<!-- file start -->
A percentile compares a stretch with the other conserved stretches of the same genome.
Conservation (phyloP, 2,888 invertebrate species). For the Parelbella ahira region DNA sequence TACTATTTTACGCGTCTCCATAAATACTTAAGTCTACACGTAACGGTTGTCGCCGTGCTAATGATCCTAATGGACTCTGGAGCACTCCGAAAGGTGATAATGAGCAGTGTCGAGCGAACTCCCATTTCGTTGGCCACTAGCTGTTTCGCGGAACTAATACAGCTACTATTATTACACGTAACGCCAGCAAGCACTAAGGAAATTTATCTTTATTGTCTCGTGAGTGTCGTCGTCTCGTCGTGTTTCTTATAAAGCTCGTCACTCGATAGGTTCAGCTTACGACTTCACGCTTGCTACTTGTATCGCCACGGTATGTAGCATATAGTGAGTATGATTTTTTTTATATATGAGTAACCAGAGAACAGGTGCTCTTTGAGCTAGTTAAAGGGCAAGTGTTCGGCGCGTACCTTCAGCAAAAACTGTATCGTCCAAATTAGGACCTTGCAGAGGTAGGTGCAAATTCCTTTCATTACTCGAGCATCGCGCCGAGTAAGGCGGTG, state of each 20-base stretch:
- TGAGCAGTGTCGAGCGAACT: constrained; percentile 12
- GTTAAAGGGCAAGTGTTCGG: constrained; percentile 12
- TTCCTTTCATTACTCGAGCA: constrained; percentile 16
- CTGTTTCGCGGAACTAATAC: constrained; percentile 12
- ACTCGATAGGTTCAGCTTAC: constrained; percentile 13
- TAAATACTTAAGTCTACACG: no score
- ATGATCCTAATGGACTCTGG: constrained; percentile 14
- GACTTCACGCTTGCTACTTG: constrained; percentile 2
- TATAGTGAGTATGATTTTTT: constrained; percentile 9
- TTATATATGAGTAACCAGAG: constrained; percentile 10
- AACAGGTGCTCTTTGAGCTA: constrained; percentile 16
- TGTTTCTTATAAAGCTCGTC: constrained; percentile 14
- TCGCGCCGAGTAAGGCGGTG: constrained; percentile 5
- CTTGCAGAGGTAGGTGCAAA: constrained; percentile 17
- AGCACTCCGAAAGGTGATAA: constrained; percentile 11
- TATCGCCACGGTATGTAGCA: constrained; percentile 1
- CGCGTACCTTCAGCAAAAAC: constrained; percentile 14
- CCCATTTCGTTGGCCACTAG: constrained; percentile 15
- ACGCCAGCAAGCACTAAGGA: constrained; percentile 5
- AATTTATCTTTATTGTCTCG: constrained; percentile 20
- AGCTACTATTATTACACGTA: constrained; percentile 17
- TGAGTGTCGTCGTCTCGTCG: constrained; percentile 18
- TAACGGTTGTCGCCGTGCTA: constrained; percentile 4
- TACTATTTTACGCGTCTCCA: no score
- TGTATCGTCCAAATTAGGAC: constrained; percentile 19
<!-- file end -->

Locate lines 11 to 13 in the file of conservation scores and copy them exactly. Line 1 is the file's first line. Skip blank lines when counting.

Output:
- TATAGTGAGTATGATTTTTT: constrained; percentile 9
- TTATATATGAGTAACCAGAG: constrained; percentile 10
- AACAGGTGCTCTTTGAGCTA: constrained; percentile 16